How Do Games Shape Our Stories?
In our third week exploring games, my students and the Just Write virtual writing group drew inspiration from Ken Burns’ thoughts on baseball. As we learned in our first week in What Are Games? and last week in Why Do We Play?, games and play teach us a lot about ourselves, our world, and the others that inhabit that world. The goal of these writing invitations is to inspire us to think and write about what games have taught us about life, learning, and humanity drawing from our lived experiences with play and games.
Burns has spent his entire career exploring the American Story and he argues that the seemingly simple game of baseball continues to be a window through which it is possible to better understand prominent themes in American history, including globalization, a communications revolution, cycles of boom and bust, and the healing of a frightened country in the wake of the terrorist attacks of September 11th. He notes: “Whoever wants to know the heart and mind of America had better learn baseball.”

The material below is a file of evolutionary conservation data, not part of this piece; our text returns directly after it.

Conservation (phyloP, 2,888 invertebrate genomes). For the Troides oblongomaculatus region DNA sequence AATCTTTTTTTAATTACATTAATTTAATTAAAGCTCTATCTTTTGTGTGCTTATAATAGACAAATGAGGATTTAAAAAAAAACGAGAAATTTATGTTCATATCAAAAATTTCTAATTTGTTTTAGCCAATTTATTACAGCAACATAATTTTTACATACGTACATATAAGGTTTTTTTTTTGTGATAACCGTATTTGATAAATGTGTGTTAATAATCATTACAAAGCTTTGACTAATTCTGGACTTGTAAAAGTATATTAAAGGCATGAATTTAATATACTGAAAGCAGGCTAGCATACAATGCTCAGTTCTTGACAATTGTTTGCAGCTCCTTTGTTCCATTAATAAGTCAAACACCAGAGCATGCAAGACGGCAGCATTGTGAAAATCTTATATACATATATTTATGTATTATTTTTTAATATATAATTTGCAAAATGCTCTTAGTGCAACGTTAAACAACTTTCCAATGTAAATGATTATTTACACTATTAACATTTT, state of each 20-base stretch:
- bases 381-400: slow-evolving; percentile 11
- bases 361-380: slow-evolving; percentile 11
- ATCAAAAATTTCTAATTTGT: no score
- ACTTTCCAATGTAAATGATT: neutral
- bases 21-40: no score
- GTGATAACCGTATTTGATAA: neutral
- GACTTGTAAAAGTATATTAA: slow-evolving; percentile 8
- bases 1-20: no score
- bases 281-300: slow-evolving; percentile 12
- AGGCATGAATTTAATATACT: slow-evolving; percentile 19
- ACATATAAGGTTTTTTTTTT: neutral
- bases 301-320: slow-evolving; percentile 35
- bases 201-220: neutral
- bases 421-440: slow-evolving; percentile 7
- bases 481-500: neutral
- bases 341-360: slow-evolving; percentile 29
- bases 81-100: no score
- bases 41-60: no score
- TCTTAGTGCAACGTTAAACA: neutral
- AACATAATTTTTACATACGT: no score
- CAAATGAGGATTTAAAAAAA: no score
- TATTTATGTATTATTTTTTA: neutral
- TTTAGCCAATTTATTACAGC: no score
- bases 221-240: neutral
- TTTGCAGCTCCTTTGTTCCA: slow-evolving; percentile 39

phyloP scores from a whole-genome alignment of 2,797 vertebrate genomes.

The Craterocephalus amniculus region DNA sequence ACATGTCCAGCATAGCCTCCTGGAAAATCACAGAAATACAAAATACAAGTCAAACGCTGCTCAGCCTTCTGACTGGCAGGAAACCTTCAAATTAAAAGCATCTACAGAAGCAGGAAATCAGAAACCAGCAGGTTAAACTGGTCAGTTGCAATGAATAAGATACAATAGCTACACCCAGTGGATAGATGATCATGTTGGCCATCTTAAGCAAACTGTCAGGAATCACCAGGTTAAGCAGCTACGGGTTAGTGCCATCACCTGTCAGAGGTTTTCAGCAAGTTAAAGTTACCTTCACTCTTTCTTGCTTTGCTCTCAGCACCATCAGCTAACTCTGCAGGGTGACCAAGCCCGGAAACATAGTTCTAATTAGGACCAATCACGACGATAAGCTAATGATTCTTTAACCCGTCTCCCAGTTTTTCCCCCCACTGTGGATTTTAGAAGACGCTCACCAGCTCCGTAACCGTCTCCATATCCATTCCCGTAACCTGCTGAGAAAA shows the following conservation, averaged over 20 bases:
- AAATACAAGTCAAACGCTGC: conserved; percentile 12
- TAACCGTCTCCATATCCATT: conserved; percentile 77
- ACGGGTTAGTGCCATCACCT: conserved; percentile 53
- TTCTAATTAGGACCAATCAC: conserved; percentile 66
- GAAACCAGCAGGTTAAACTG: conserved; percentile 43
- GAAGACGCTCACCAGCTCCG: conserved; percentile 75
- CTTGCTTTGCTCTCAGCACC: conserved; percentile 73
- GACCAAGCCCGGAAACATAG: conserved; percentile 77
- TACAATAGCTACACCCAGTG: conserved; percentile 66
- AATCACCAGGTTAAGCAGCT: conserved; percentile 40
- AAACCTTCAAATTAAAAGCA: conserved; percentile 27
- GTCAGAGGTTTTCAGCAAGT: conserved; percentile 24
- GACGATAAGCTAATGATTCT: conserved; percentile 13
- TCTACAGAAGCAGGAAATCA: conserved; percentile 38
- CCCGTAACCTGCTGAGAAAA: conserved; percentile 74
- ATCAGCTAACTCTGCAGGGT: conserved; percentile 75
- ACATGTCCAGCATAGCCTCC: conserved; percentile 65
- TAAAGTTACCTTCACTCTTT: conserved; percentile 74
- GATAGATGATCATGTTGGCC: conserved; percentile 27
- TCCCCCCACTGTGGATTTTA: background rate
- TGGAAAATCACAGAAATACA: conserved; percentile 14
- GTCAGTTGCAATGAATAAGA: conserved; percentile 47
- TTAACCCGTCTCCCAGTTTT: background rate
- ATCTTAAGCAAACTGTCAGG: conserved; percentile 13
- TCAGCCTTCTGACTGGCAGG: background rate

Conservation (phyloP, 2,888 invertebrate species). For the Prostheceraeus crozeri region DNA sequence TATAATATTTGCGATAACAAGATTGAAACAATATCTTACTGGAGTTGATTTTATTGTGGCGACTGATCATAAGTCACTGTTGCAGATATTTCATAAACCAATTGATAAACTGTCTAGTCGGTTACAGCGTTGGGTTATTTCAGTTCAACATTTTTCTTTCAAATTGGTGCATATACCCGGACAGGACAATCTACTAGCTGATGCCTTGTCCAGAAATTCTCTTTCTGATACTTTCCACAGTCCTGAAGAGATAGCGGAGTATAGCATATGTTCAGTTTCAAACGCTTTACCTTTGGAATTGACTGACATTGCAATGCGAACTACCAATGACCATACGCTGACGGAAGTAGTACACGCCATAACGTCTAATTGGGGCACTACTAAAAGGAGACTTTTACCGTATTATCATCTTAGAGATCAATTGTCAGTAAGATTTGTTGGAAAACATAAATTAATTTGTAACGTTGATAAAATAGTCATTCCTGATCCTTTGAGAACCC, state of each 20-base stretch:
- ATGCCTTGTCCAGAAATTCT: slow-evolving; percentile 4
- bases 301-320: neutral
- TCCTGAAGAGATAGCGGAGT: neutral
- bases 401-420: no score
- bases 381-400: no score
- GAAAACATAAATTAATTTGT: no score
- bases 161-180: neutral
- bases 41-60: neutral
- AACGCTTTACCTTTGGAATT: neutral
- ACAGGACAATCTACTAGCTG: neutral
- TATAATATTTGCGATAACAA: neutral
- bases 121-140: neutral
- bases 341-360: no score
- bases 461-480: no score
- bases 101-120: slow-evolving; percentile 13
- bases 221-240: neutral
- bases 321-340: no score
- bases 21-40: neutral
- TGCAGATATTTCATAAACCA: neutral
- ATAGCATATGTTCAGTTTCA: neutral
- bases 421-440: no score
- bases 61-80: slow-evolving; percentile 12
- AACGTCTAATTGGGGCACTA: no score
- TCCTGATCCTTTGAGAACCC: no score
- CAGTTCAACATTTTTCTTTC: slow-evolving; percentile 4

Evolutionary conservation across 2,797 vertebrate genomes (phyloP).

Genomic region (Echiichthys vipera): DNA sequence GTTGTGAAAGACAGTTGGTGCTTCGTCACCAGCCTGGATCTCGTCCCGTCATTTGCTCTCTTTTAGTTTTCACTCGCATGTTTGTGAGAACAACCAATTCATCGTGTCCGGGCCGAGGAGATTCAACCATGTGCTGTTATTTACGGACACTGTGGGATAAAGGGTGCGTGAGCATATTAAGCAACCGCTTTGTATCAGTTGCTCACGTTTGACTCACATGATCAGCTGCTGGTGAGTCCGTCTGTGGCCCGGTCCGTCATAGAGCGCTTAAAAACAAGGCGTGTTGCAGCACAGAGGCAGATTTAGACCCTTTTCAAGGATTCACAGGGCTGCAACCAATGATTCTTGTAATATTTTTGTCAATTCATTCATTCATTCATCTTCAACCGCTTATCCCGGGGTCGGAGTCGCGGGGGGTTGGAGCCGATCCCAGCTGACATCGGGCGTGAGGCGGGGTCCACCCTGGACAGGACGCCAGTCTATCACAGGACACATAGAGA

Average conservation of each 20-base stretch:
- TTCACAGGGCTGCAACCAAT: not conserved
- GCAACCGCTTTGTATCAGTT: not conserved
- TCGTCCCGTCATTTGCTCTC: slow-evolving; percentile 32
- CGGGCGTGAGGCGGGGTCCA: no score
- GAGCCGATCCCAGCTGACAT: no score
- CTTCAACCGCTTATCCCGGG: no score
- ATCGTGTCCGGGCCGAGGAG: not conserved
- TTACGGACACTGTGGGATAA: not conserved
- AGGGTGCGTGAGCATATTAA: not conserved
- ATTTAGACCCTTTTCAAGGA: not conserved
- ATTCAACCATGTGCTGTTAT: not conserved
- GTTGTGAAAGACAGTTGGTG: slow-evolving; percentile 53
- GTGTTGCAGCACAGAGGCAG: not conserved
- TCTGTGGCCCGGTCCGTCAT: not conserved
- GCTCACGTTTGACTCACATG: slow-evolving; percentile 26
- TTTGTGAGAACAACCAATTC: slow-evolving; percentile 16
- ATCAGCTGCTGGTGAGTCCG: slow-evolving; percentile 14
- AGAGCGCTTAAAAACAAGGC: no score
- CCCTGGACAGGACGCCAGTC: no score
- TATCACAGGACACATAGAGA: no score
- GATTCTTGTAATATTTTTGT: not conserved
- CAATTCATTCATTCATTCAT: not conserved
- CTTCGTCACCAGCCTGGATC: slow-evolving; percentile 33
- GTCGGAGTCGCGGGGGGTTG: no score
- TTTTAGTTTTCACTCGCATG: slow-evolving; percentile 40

Burns explains that baseball is a touchstone for Americans: “Nothing in our daily life offers more of the comfort of continuity, the generational connection of belonging to a vast and complicated American family, the powerful sense of home, the freedom from time’s constraints, and the great gift of accumulated memory than does our National Pastime.”
Our invitation for this week included the poem Baseball by Gail Mazur because this poem is vivid and rich with details and descriptions, vignettes really, of baseball and touches on the greater themes of humanity that are encapsulated in this one game.
I concluded the invitation with these questions:
- What life lesson have you learned from a game?
- Tell a story about one specific game in as much detail as possible.
- Explain why one specific game is important to you.
- What game do you think is important to learn to understand you, America, or humanity?